For events where there are small number of chances to ‘show representation’ (e.g. take a look at the pictures in this blog piece), do we do it justice? Do we include everyone? How have we sampled the population to find people who are suitably qualified (there are loads) and had a view to ensuring that there are a sufficient number of underpresented individuals included to tell their stories, share their viewpoints, and act as beacons who we may choose to look up to in terms of role models?

Do you feel that all aspects that reflect your make-up are reflected in this list? (photo from unsplash)

Even in terms of role models, we run into challenges. If we consider the make-up of an individual, with it’s many facets and components that will influence the potential choices as well as those decisions that were made, it is difficult for us to emulate an individual precisely. Furthermore, if we reflect that each of us is an individual, perhaps this form of role-model identity is incorrect and instead we might look towards our role models as inspiration for difference facets of our lives. This might also enable us to rationalise their, and our own individual, flaws and weaknesses.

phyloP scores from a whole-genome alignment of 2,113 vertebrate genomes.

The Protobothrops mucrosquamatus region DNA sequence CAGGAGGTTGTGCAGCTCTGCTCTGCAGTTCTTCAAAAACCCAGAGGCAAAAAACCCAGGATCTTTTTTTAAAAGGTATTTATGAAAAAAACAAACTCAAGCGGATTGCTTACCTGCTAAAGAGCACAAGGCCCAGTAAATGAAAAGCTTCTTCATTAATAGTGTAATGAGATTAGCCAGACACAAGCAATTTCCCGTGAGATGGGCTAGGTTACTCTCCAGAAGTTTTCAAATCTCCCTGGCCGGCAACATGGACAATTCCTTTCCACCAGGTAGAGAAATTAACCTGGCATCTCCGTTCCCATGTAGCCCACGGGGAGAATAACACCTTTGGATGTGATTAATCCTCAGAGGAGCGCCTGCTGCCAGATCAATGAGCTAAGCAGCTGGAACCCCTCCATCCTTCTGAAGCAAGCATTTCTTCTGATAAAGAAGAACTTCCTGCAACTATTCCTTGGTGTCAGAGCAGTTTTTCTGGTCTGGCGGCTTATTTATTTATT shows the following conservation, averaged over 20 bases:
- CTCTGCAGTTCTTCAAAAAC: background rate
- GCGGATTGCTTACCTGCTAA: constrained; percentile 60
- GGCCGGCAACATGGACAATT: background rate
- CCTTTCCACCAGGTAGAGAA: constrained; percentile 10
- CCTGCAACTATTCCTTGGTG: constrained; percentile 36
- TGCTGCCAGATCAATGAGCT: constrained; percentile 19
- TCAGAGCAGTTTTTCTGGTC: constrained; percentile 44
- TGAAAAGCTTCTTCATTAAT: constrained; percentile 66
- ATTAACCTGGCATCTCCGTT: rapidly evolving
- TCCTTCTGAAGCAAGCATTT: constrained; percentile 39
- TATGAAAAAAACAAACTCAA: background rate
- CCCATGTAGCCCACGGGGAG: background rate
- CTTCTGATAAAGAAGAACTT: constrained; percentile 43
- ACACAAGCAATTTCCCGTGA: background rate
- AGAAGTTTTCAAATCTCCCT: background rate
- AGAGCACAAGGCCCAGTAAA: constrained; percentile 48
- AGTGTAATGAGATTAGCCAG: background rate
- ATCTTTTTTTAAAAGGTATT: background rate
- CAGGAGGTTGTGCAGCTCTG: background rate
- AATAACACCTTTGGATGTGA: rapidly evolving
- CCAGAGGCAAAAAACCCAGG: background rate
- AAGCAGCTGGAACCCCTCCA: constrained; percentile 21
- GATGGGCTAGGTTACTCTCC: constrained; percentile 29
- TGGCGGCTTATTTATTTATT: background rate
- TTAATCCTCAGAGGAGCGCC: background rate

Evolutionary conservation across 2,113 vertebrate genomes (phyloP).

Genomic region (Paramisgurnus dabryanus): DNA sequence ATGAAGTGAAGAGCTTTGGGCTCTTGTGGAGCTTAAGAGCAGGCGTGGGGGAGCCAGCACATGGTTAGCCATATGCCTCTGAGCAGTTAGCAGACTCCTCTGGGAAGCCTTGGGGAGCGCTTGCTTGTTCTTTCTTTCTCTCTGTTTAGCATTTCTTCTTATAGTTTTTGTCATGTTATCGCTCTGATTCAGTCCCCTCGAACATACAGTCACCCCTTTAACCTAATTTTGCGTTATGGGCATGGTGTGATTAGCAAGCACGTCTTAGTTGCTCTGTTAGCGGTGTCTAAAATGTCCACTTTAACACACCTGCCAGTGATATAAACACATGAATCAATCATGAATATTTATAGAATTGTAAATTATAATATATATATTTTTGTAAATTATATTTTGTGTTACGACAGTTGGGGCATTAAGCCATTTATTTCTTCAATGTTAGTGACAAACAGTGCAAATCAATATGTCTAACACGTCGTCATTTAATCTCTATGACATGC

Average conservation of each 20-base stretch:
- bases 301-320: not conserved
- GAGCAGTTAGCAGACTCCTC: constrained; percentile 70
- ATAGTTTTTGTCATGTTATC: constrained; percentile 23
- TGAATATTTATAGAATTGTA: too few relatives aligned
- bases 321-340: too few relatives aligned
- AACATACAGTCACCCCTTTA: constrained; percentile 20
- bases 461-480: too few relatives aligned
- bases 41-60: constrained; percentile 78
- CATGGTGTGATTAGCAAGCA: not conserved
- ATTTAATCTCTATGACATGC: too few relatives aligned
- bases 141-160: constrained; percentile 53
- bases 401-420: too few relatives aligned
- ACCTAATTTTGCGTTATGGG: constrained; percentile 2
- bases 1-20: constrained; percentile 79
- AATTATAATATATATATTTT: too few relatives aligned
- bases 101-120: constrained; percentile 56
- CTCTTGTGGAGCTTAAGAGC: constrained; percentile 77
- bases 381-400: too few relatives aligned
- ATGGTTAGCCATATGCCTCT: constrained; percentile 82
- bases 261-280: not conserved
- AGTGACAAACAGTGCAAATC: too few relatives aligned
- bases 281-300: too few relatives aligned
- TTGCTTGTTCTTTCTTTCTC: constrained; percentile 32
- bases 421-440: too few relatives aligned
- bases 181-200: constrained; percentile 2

I’m afraid for me the question of suitable representation of diversity is not yet answered. It is made more complex by the range of experience by those who are evidently a member of an underrepresented group (e.g. women or BAME people in senior academic ranks) vs those who can present as a member of the ‘majority’ while having a lived experience that does not reflect the ‘expectation’ of normalcy which would provide them with an easier path to professional, or personal, success.

It’s always challenging for me to find a role model. There is noone ‘quite like me’ — that’s not to say I feel that I’m special, it’s more that I’m equally different to everyone else. I will find a few people who share parts of my story to be inspired by. (Photo from unsplash)

Ultimately in the search for a sufficient number of role models, is it reasonable to reduce people down to their individual characteristics and categorise them against a series of pre-prescribed traits? These categories feel necessary when we want to point out deficiencies in the status quo, provided we have an established expectation of what under- (or over-) representation consists of. Yet, this view feels flawed if we wish to celebrate people being people, with their individual and rich lived experience. Perhaps we can be content when there is sufficient ‘otherness’ present for diversity to be represented?

I’m still pondering on this issue, and this piece is very rough and ready, so if you have something to share please don’t be afraid to (gently) nudge me. I’m probably best found on twitter as @bmatb

Medium is a social network. Please clap if you like this story.

--

--

Get the Medium app

A button that says 'Download on the App Store', and if clicked it will lead you to the iOS App store
A button that says 'Get it on, Google Play', and if clicked it will lead you to the Google Play store